Von Kármán (lunar crater)

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Von Kármán
Von Karman LROC.jpg
LRO image
Coordinates 44°48′S 175°54′E / 44.8°S 175.9°E / -44.8; 175.9Coordinates: 44°48′S 175°54′E / 44.8°S 175.9°E / -44.8; 175.9
Diameter 180 km
Depth Unknown
Colongitude 188° at sunrise
Eponym Theodore von Kármán
Oblique Lunar Orbiter 5 image, facing west

Von Kármán is a lunar impact crater that is located in the southern hemisphere on the far side of the Moon. The northern third of this formation is overlain by the rim and outer rampart of the walled plain Leibnitz, forming a deep indentation in the formation. The remainder of the outer wall is roughly circular in shape, although it is irregular and heavily worn by subsequent impacts.

The interior of Von Kármán has been subjected to flooding by lava flows after the original crater formed, leaving the southern portion of the floor nearly flat. This surface has a lower albedo than the surrounding terrain, and is nearly as dark as the interior of Leibnitz. There is a central peak at the location where the midpoint of the original Von Kármán was formed, which joins with the rougher surface in the northern part of the crater.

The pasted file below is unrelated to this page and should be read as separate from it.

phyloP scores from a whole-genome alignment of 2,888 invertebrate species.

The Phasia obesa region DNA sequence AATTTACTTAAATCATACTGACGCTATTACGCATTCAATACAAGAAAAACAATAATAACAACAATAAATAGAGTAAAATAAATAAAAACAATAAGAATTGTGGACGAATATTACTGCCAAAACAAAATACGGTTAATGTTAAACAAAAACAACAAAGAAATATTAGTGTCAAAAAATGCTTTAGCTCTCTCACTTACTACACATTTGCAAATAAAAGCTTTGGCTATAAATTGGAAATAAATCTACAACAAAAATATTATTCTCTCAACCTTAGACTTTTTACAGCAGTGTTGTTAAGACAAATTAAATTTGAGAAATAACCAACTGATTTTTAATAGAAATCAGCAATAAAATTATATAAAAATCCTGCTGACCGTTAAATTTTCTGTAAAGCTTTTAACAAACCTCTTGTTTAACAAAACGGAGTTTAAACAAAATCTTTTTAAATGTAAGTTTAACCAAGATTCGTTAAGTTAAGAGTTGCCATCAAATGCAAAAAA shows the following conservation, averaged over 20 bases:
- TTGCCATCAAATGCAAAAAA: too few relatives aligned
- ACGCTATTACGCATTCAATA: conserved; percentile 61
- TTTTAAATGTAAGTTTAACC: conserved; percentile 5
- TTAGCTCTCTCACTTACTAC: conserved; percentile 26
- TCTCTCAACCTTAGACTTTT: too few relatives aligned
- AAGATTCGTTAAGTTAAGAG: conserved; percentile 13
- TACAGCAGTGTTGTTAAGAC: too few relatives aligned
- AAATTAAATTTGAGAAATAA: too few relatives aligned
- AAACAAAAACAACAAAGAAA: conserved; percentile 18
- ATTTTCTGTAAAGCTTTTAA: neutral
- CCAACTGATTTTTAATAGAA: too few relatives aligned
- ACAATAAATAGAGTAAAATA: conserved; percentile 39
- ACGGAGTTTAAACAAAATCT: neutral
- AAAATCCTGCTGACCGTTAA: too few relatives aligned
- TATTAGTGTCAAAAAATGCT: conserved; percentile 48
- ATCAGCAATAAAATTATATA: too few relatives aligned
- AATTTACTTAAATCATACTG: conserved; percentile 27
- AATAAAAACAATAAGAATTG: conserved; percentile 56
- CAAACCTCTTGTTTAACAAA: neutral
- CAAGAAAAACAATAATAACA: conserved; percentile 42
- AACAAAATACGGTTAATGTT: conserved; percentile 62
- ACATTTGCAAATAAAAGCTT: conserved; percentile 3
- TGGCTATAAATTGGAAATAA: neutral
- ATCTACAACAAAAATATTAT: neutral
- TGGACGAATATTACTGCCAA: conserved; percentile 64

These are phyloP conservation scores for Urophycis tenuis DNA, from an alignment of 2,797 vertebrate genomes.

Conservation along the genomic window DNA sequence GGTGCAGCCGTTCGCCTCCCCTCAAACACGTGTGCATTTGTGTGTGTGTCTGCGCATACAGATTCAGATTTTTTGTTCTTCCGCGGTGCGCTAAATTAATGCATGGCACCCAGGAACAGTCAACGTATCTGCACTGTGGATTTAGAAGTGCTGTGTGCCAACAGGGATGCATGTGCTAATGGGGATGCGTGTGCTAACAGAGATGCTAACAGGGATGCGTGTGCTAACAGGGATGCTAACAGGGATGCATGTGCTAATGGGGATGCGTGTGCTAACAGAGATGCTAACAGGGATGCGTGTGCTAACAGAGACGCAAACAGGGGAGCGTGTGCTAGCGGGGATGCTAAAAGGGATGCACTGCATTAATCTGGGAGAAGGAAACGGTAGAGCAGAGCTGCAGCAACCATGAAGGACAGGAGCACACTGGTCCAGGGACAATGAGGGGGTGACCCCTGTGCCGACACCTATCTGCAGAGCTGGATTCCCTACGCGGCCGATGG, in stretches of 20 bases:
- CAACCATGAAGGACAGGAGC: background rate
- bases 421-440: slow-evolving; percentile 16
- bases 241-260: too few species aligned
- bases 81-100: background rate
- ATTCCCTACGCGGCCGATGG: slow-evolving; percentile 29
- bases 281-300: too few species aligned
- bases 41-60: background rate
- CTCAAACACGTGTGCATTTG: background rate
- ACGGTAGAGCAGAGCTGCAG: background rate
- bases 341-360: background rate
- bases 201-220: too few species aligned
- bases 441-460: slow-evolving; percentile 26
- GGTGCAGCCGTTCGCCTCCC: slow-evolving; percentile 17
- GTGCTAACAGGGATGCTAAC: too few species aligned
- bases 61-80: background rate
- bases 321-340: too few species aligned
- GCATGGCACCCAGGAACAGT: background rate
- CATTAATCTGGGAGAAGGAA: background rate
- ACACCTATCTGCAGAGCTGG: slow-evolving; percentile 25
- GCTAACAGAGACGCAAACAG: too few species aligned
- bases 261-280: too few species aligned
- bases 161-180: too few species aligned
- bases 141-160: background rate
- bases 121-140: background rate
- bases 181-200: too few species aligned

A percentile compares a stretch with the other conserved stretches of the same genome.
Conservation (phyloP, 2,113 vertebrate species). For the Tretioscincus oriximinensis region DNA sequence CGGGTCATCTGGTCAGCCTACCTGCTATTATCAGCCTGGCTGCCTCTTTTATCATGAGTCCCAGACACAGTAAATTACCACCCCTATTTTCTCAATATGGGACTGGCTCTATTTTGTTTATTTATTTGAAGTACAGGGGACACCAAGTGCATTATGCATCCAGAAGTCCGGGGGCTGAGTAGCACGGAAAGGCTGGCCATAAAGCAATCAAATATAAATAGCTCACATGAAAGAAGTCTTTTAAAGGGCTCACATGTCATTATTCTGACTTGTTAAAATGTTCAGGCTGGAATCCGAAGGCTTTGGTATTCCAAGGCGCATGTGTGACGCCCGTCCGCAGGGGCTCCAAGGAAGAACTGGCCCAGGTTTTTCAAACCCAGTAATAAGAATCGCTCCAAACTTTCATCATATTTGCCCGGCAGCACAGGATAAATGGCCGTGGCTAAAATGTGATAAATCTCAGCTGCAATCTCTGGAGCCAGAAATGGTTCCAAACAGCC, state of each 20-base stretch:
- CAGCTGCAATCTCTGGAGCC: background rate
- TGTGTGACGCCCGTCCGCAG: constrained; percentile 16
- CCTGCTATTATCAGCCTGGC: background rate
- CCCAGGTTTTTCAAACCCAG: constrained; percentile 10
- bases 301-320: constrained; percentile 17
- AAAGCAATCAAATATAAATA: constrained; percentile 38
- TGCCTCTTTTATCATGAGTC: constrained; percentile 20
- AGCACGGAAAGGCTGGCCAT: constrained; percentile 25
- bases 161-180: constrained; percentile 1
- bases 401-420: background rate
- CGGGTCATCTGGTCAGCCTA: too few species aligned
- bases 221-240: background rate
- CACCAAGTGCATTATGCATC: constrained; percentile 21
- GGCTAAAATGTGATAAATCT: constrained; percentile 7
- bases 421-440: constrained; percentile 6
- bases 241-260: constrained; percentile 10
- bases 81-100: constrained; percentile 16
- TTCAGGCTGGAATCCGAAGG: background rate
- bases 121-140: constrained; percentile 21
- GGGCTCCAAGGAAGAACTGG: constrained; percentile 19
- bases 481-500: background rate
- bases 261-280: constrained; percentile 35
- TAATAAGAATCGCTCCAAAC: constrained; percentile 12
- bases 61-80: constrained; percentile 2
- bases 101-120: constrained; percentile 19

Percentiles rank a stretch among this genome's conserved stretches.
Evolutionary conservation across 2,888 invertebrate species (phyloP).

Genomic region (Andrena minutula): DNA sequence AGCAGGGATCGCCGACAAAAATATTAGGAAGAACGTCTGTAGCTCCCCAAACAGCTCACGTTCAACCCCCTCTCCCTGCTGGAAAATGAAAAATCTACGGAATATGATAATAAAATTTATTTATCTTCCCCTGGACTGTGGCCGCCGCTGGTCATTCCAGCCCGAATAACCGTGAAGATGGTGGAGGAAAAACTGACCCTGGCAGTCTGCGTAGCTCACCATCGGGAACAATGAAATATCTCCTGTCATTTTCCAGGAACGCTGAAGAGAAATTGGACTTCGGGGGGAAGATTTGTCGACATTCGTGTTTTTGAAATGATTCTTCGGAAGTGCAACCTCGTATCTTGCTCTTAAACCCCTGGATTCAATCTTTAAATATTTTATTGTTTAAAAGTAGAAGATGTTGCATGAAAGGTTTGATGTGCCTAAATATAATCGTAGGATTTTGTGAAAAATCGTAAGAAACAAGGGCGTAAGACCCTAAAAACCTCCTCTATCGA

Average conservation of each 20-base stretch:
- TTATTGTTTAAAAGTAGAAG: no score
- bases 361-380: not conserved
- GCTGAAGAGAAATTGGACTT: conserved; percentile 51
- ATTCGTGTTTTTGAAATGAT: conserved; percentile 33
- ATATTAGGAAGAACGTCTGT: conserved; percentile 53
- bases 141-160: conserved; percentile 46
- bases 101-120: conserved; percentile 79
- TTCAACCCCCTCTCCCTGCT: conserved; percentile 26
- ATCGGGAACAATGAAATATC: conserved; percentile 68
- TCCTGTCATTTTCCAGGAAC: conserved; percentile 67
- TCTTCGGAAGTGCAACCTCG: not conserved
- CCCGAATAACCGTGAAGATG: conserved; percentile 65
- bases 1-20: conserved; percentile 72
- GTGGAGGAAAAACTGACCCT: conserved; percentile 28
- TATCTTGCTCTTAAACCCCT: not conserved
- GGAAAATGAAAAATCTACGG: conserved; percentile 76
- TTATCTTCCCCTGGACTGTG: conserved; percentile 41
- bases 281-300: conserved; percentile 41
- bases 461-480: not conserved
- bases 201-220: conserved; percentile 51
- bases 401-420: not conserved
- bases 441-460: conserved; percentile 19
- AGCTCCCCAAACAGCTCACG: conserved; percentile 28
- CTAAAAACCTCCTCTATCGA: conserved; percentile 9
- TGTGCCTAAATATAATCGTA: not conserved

In addition to Leibnitz to the north, the crater Oresme is located to the west-northwest, and Finsen lies to the northeast on the edge of Leibnitz's rim. Nearly attached to the southeast rim is the unusual figure-eight-shaped Von Kármán L formation. Directly to the east of this is the crater Alder.

Prior to formal naming in 1970 by the IAU,[1] the crater was known as Crater 434.[2]

This crater is the proposed landing site for the 2018 Chinese lander Chang'e 4.[3]

Satellite craters[edit]

By convention these features are identified on lunar maps by placing the letter on the side of the crater midpoint that is closest to Von Kármán.

Von Kármán Latitude Longitude Diameter
L 47.7° S 177.9° E 29 km
M 47.2° S 176.2° E 225 km
R 45.8° S 170.8° E 28 km


  1. ^ Von Kármán, Gazetteer of Planetary Nomenclature, International Astronomical Union (IAU) Working Group for Planetary System Nomenclature (WGPSN)
  2. ^ Lunar Farside Chart (LFC-1A)
  3. ^ China’s Journey to the Lunar Far Side: A Missed Opportunity? Read more at https://www.airspacemag.com/daily-planet/chinas-journey-lunar-far-side-missed-opportunity-180963703/#F0gL6i1zvLXdFyL3.99. Paul D. Spudis, Air & Space Smithsonian. 14 June 2017.